Currently, the European Commission aims to develop its own eID solutions, which will compete with the tech giants’. In doing so, EC should learn from the tech companies’ successes, such as user comfort, and develop their own accordingly. Otherwise, the clients will not start using the app the European Commission is providing.

“In addition to developing an interoperable Wallet solution, we also depend on other policy domains,” says Mr Ehastu. “For example, the authorities in charge of driving licences in all EU countries should mutually recognise digital licences from other countries, even when they are presented on a mobile phone.”

What to learn from Estonian experience?

Since Estonia has successfully used digital identity for three decades, the country can offer some suggestions. According to Ms Kask, there are two main ones.

First, identity, it’s handling, authentication, and technical solution should be centralised within countries. Without it, the adaptation of any digital solution suffers. Also, without one responsible entity in charge of maintaining accurate data of individuals, the responsibility will windle, and data quality will suffer.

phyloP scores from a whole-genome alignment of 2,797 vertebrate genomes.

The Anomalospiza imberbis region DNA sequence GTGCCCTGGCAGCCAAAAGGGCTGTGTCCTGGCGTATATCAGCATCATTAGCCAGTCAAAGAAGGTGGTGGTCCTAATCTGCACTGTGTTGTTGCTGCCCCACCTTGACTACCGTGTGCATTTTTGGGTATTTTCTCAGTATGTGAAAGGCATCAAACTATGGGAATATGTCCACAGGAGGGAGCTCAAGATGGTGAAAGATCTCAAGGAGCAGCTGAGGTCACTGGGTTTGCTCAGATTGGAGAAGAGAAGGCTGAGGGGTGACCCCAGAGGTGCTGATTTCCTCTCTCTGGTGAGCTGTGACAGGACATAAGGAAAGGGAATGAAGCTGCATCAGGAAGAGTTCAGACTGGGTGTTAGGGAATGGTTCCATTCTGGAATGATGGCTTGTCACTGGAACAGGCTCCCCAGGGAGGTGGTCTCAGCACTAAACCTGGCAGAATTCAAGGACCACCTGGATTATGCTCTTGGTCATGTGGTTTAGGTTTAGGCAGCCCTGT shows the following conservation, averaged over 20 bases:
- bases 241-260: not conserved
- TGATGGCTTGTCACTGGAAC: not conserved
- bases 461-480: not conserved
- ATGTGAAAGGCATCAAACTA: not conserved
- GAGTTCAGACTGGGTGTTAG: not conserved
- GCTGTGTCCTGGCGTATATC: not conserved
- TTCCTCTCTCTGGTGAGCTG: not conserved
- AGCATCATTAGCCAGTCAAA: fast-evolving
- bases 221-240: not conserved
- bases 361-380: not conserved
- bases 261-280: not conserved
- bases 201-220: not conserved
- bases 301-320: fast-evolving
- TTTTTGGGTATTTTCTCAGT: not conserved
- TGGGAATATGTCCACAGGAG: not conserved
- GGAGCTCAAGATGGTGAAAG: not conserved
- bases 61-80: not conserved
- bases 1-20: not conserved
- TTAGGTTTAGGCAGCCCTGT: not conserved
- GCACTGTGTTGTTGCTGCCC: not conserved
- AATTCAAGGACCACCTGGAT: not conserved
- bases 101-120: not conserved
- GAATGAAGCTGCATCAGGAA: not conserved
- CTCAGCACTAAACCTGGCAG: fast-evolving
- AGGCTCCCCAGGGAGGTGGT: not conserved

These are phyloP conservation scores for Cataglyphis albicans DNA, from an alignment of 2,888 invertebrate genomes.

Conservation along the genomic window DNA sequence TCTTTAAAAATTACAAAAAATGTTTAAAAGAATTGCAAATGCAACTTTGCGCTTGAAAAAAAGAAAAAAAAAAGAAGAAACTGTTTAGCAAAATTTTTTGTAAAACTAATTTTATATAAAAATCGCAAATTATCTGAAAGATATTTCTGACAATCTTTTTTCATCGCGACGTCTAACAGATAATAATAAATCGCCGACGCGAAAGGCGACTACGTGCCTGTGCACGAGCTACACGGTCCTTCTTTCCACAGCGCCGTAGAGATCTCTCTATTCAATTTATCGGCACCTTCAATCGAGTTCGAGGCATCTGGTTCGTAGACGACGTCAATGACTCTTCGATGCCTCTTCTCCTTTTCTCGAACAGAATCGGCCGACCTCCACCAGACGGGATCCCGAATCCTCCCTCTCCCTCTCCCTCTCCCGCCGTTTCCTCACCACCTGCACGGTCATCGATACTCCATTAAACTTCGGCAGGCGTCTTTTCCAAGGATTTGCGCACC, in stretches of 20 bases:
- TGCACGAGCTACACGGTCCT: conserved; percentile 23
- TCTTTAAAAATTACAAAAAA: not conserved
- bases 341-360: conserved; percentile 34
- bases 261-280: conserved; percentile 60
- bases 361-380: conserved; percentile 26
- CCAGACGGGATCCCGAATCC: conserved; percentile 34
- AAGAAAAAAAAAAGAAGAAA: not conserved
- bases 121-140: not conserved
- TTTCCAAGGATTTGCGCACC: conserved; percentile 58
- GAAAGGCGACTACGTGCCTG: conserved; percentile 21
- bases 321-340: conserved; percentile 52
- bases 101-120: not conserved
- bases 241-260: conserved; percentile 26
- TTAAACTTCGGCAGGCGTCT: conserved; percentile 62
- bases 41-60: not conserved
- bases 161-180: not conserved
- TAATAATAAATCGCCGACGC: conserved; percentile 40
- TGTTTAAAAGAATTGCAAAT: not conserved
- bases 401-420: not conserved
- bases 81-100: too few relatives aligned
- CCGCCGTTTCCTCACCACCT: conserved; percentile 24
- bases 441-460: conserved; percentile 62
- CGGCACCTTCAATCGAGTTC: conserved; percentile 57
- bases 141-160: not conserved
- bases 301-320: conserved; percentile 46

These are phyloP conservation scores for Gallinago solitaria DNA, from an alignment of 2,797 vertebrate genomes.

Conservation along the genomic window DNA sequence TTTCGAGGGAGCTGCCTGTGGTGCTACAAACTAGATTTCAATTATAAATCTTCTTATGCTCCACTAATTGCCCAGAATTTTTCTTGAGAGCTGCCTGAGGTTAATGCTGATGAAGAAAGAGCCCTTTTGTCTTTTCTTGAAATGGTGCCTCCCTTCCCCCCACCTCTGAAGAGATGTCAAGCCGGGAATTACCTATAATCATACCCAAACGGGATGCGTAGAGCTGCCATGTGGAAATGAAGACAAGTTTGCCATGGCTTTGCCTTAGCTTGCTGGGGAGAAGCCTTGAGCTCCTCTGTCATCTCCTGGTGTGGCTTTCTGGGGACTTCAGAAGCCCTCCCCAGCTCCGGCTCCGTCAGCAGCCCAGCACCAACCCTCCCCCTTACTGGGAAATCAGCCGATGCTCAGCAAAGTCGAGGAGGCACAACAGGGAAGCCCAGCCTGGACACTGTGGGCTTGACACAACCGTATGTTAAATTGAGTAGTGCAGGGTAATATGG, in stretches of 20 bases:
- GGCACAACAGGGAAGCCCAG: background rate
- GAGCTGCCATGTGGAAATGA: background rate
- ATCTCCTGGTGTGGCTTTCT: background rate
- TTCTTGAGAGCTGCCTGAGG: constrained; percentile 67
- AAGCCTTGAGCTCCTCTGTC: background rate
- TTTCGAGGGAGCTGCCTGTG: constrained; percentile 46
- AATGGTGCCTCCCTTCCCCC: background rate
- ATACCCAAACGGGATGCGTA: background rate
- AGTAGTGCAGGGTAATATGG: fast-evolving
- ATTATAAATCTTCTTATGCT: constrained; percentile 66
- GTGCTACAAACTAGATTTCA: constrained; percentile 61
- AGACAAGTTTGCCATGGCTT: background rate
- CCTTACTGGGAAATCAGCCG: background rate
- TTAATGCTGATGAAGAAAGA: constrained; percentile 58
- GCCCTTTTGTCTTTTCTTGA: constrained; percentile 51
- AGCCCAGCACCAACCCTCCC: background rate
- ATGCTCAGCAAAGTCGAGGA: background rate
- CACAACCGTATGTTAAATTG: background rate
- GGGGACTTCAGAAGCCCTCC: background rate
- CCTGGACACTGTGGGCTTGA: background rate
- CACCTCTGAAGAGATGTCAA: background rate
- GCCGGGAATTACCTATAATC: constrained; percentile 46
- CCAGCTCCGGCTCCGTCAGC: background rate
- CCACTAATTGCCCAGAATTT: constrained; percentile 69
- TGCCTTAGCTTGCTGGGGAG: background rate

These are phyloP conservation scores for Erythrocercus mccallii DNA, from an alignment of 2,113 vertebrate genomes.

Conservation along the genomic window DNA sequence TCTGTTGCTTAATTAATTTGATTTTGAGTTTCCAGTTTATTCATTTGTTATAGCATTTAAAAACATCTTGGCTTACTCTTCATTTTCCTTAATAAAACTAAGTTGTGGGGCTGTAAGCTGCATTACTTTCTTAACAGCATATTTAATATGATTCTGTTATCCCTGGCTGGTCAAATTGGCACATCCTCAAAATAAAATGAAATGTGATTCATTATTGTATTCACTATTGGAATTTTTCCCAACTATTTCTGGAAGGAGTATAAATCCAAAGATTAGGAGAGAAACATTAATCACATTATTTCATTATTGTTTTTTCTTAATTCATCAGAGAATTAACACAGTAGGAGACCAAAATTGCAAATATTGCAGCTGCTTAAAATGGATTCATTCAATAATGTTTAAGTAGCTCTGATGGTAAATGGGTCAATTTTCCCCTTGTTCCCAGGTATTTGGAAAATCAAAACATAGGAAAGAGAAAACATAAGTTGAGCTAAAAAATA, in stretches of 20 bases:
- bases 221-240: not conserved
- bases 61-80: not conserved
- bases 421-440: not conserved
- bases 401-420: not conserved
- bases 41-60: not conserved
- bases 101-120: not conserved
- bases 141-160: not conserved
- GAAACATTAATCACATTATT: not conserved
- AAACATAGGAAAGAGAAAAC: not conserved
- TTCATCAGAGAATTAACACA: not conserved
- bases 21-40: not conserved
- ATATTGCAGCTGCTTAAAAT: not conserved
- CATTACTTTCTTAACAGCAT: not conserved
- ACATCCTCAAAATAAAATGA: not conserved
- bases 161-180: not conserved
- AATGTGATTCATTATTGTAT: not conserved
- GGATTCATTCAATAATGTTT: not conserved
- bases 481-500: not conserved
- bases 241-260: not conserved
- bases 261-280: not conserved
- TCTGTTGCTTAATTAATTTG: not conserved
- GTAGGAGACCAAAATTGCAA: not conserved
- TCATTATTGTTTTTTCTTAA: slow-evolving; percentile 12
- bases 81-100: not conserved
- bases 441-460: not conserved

Second, there should be a multitude of carriers and tools for identification. In this, Estonia offers a crucial example from the ID-card crisis of 2017. Back then, the ID-card chips were under potential attack and Estonia had to suspend the certificates of 750 000 ID-cards, but this did little to disturb transactions because mobile-ID identification functioned well. Now, there are at least four ways of using digital identification (ID-car, Smart-ID, mobile-ID, and PIN-calculator for banks), all following the same framework and principles. This offers high resilience and is user-friendly.

We wish goodspeed for the new digital identity regulation and hope these lessons can smooth the way for new policy development and adaptation.